I shared my previous post on Reddit, and I got some very useful feedback which pointed out the irrelevance of what I was measuring (and also a scientific paper pointing out many statistical errors in a "real" GitHub study).

So, I figured I'd measure something more relevant: bugs.


Sadly, there is no cheap way of measuring bugs due to language. What I did was similar to the paper criticized in the paper above, but with much fewer projects (roughly 20 per language), and a much simpler pipeline.

  • This is not a scientific study. It is an informal hobby analysis, for discovering fun facts and/or languages. Use at your own risk!
  • Correlation is not causation. Just because there are more bugfix commits in a language, doesn't mean the language is at fault.
    • The difference might be caused by something else, such as developer experience, or the use cases of the language, or the way the language is used.
  • I did not correct for developer experience, number of developers, project size, or many other factors. When you create a model taking such variables into account, and holding them constant, you might get less overlap between languages.
  • The detection of bug/fix commits is very primitive: whatever is being returned by the GitHub query "fix OR fixed OR bug". This could be improved by using neural networks and somesuch (I would recommend character-level, in the case of commit messages). Also, the linked paper uses Bonferroni adjustment to mitigate the error rate, but I didn't, because I don't know what the error rate is in my case.
  • There may still be unfixed bugs in the analyzed repositories (at least those reported as issues, but not yet fixed).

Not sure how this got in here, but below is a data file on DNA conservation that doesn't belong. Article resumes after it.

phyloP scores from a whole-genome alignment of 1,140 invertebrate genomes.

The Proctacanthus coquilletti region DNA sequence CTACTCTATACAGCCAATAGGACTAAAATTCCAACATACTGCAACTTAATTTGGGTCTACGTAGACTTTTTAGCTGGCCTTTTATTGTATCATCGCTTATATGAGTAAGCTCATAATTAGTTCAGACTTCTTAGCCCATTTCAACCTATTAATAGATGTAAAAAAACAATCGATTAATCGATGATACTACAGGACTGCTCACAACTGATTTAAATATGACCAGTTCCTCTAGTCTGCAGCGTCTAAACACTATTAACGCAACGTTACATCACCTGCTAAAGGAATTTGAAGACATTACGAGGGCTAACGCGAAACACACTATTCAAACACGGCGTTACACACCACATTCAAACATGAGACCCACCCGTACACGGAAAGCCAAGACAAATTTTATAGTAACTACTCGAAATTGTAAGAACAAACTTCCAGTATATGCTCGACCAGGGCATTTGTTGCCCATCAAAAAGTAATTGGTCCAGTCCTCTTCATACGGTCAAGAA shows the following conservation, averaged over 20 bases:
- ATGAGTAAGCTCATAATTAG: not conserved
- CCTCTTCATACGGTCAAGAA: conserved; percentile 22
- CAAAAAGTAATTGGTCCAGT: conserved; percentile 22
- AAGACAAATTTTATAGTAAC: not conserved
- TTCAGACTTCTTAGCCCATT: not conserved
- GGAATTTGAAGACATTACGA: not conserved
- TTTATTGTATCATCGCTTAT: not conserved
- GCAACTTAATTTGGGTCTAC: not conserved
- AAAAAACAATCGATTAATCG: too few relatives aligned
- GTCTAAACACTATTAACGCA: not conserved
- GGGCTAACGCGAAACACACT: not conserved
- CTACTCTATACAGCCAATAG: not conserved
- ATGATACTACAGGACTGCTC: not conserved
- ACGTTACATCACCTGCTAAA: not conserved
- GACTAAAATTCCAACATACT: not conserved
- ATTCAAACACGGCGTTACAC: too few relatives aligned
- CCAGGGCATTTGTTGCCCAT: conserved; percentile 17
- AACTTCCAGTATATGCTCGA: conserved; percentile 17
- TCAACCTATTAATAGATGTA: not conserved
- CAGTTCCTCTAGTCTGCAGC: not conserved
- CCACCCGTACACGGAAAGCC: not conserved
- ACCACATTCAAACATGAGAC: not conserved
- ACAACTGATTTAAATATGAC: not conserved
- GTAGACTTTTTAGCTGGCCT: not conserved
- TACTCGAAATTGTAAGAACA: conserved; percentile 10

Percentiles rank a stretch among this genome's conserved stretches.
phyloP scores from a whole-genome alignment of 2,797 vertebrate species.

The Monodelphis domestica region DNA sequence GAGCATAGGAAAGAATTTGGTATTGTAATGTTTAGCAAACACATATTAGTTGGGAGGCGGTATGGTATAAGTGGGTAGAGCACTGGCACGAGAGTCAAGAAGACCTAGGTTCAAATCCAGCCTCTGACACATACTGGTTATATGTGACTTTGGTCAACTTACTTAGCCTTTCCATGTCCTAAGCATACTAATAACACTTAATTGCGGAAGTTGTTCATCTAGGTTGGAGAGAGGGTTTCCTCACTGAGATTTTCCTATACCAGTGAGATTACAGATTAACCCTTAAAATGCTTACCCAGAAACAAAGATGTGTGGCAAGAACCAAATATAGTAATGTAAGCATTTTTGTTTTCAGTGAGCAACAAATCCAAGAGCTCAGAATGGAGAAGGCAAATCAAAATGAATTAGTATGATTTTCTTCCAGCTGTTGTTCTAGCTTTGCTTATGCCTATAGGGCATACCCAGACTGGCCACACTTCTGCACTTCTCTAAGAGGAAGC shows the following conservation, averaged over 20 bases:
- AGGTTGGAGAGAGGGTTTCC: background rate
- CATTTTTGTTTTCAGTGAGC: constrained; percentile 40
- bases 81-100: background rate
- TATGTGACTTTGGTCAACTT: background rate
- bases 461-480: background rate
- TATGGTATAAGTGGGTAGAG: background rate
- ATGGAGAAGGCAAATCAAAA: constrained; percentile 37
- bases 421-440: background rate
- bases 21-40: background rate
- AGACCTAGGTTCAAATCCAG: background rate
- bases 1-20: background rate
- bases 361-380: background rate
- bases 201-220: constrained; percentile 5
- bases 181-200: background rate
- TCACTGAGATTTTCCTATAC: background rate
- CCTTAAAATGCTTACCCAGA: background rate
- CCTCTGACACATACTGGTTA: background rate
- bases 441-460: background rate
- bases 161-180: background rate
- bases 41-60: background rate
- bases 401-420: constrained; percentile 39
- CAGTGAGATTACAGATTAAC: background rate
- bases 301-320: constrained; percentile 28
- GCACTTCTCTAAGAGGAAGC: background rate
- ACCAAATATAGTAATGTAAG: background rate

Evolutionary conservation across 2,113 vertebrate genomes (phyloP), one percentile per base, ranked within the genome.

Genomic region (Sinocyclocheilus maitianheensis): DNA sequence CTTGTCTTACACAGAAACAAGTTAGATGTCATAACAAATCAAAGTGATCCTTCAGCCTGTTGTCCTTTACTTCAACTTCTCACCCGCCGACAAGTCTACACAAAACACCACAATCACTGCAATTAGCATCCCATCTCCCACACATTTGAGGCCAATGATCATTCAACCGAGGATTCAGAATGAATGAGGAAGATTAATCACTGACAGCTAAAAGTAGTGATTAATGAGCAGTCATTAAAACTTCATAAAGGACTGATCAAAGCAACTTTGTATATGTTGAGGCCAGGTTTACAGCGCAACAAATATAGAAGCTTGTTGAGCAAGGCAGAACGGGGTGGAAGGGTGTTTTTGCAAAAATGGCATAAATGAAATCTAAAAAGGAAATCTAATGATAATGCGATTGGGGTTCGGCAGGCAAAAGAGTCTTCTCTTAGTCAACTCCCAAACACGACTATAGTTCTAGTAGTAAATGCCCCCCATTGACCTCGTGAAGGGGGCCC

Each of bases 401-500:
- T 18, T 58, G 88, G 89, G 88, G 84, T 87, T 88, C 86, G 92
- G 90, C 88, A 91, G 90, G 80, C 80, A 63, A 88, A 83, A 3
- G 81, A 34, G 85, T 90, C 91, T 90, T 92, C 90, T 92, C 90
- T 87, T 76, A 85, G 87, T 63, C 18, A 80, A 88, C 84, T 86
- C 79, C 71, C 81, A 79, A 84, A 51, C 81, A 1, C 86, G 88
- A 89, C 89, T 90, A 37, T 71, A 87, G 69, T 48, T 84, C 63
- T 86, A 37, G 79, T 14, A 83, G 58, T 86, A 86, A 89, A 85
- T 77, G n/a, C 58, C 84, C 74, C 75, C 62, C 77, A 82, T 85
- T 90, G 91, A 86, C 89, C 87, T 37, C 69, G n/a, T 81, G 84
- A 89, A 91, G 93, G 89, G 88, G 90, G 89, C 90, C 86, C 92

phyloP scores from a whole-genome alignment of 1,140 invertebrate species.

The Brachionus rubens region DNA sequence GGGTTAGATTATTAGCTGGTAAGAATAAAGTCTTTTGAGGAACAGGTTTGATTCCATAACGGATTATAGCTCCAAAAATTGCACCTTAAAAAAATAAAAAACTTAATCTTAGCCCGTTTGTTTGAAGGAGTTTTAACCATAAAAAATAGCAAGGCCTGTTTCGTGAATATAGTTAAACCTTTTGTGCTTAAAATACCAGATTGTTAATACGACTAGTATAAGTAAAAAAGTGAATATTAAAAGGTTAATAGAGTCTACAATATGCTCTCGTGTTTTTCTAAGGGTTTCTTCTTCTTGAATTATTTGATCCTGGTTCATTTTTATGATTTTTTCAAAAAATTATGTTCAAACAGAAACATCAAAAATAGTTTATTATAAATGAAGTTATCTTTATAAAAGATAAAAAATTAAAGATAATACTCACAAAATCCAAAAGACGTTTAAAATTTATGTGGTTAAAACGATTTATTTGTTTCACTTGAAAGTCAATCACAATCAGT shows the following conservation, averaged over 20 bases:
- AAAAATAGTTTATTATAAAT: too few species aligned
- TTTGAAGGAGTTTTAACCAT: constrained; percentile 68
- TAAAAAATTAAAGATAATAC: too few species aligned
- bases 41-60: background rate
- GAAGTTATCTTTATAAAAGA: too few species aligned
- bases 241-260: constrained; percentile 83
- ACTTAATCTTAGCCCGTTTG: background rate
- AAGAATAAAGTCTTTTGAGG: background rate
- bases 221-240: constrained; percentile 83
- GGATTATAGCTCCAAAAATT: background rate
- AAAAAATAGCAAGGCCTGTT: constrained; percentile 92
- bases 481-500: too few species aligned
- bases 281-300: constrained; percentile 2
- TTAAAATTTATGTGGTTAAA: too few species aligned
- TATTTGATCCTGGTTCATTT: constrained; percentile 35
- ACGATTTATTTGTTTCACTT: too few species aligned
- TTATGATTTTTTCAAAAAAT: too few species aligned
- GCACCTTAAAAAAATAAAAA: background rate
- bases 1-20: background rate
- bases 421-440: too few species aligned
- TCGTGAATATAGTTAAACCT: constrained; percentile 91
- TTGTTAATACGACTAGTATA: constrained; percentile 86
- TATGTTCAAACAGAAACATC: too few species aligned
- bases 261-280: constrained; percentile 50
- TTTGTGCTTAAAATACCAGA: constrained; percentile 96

What did I do

  • Search for the programming language's name, and then click on the programming language itself as a filter
  • Get top GitHub projects sorted by "most forked"
  • Eliminate projects which are about learning or collections of other software
  • Try to eliminate projects which, as a commit message policy, use "Fix" or "Bug" even for new features added
  • Eliminate projects with less than 200 commits
  • Eliminate projects with less than 75% of it being the main programming language
  • Only keep one project per language from each GitHub account
  • For each project, divide number of bug commits by total commits

I have breached a few rules with Mathematica and Jupyter Notebook, because it was very difficult to find code with these constraints. Example: this is a learning/tutorial project with both R and Python.


In spite of the aforementioned limitations, I produced a pretty Matplotlib boxplot.

The boxplot boxes show the interquartile range (IQR - 25th percentile to 75th percentile). The median (50th percentile, or value that splits the data in two halves) is in red. The whiskers are not modified from the default whis behavior, covering data 1.5 IQRs above and below (right and left actually, in this image) the box ends themselves. Anything more than 1.5 IQRs away are outliers (marked with circles).

Boxplot of bugfix frequency


While this analysis was fun, it was not very informative. As you can see, there is significant overlap, even if we used the IQR which covers 50% of data, much less than the 95% confidence interval required for a typical statistical test. Even JavaScript's lower whisker is lower than any language's 75% percentile.

This means there is a lot of variation between projects within the same language, so much so that we can not tell which languages are better.

I added some Jupyter Notebook repositories, because I suspected Mathematica and Clojure use the REPL a lot, which I suspect leads to more testing of the code and fewer bugs committed. It seems using a REPL might have a positive influence, seeing that the median gets between Clojure and Mathematica, though again, that might not mean much - there are many "suspect" links there, and many Jupyter projects are for learning and/or presentation purposes, which might influence bugfix rates (I couldn't get around that, because there're so few with sufficient commit counts).

Still, I think I will try out Clojure. The low fix rate (~14% of commits compared to Python's ~23%) might mean I'll learn something.

As usual, you can find the Jupyter Notebook on my GitHub repository.